Unemployment in Turkey dropped to 13.6% this February, down 1.1 percentage points from the same month last year, the Turkish Statistical Institute (TurkStat) announced Monday.
The number of unemployed persons age 15+ slipped by 502,000 year-on-year to 4.23 million by the end of February.
On a monthly basis, February’s figure also dropped 0.2 percentage points, as unemployment in January stood at 13.8%.
Official data also showed that non-agricultural unemployment fell 1.5 percentage points to 15.4% during the same period.
The youth unemployment rate, including people age 15-24, was 24.4% in February, down 1.7 percentage points on a yearly basis.
In February, employment posted a decrease of 1.7 percentage points from the same month last year, down to 43.1%.
“The number of employed persons decreased by 602,000 to 26.8 million persons in February 2020 period, compared with the same period of the previous year,” TurkStat said.
The labor force participation rate also went down by 2.6 percentage points year-on-year, falling to 49.9% in the month.
The labor force participation rate for males dropped 2.4 percentage points to 69%, and for females it was 31.2%, an annual decline of 2.8 percentage points.
TurkStat also reported that the rate of unregistered employment – people working without social security related to their principal occupation – was 30% in February, marking a 3.5-percentage point decrease from February 2019.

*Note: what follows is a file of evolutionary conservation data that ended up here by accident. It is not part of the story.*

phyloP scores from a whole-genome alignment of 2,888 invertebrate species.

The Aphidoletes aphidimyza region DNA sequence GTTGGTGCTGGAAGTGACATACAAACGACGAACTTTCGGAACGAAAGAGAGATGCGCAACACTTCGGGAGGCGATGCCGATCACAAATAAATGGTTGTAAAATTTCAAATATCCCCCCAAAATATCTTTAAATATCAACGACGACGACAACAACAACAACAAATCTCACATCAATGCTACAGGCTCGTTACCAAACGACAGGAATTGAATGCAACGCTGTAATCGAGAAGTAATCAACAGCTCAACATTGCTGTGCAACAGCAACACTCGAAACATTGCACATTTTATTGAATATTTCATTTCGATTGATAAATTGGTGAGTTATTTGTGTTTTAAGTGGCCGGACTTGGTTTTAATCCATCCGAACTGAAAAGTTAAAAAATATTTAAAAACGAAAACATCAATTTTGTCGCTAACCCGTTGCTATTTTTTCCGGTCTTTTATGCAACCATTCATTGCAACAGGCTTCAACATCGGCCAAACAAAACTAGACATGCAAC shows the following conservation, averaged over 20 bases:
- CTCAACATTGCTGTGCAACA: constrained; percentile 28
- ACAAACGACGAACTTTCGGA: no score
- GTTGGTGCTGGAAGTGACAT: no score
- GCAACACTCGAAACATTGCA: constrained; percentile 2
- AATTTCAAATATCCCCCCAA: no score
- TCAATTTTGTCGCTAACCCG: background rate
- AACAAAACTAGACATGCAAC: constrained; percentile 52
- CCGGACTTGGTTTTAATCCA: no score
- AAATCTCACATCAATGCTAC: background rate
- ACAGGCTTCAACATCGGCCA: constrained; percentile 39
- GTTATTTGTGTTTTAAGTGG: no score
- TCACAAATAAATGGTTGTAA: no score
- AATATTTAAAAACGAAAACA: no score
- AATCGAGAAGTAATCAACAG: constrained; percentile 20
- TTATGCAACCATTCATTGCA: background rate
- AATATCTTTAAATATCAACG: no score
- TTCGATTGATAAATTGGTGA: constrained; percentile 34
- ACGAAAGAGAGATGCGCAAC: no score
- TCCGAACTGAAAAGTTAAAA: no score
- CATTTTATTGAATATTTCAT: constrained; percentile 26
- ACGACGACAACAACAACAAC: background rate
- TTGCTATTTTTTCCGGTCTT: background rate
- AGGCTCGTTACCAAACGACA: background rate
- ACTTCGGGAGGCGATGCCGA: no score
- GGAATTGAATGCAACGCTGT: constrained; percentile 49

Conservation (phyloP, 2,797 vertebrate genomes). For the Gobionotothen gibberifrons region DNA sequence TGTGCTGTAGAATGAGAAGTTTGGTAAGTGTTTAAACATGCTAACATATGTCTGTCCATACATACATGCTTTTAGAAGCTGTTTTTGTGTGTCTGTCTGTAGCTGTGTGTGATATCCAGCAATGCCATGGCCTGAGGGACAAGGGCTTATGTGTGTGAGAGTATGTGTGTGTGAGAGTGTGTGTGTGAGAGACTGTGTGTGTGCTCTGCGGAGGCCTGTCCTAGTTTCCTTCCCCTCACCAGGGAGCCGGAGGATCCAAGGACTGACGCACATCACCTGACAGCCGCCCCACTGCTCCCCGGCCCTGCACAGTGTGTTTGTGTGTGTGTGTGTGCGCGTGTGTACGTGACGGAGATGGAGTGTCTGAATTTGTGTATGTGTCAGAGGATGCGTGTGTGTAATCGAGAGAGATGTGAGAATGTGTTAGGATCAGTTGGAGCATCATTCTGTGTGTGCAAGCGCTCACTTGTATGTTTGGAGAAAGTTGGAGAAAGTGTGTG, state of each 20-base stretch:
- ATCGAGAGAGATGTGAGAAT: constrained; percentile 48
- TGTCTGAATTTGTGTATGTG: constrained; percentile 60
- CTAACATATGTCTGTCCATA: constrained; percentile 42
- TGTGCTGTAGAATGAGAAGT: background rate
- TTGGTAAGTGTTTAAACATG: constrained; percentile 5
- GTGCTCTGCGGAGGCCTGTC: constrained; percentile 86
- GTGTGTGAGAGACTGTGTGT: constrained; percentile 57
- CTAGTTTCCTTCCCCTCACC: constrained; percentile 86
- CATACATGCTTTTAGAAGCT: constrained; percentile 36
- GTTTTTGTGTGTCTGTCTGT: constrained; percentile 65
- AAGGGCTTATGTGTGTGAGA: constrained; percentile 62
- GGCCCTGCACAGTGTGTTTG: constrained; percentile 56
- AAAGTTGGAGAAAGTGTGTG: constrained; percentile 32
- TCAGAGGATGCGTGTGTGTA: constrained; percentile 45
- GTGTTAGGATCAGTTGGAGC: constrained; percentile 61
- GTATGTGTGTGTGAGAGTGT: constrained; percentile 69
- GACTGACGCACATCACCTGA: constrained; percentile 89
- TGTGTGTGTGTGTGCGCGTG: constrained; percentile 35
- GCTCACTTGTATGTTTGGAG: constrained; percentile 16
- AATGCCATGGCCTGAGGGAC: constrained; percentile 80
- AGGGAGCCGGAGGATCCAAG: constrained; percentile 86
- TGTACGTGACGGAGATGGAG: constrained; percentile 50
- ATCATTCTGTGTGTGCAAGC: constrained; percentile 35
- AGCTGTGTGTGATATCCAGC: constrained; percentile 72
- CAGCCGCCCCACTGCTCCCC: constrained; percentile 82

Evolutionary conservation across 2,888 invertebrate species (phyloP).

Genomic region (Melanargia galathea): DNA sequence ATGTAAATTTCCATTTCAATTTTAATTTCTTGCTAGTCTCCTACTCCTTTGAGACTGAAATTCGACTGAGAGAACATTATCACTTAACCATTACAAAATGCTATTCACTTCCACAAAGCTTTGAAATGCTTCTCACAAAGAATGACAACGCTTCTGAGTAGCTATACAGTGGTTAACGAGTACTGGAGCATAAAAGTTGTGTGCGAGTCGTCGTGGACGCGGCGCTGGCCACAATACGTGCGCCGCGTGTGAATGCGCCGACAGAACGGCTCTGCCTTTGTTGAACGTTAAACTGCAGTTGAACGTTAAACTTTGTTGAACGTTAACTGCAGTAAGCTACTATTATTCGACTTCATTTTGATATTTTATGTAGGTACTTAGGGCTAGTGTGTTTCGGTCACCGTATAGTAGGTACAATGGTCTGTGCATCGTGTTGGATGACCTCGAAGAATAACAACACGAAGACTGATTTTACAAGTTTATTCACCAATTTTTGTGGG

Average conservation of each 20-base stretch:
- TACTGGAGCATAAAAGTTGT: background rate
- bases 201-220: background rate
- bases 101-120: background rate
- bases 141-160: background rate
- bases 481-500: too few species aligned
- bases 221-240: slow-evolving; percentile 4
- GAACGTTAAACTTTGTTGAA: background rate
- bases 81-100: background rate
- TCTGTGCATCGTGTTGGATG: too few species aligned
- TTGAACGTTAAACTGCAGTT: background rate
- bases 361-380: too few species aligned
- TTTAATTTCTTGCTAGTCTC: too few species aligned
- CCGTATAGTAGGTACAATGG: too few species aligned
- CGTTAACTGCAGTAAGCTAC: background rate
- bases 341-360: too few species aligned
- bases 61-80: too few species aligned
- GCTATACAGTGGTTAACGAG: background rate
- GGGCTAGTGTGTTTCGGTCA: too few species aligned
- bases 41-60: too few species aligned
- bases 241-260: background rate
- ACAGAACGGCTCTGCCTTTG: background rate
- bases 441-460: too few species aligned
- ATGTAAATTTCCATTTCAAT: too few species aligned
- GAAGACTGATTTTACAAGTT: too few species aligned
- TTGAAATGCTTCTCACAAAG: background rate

The institute will release its next monthly employment figures on June 10.
Recovery before pandemic
Erol Gurcan, an economist at Gedik Investment, said the month-on-month decrease could be seen as the result of the ongoing recovery trend before the coronavirus pandemic hit.
“Although this condition seems positive at the first glance, we should state that the decrease in the unemployment rate was driven by a drop in [work force] participation,” Gurcan said.
As the first COVID-19 case was found in Turkey in mid-March, Gurcan said the negative impact of the pandemic on February data is very limited.
He underlined that potential seasonal upward effects in employment figures will be very limited for future data this year due to the virus’ economic fallout.
“Additionally, it is still hard to predict how effective the incentives aiming at retaining employment level, some of which are temporary, will be,” Gurcan added.
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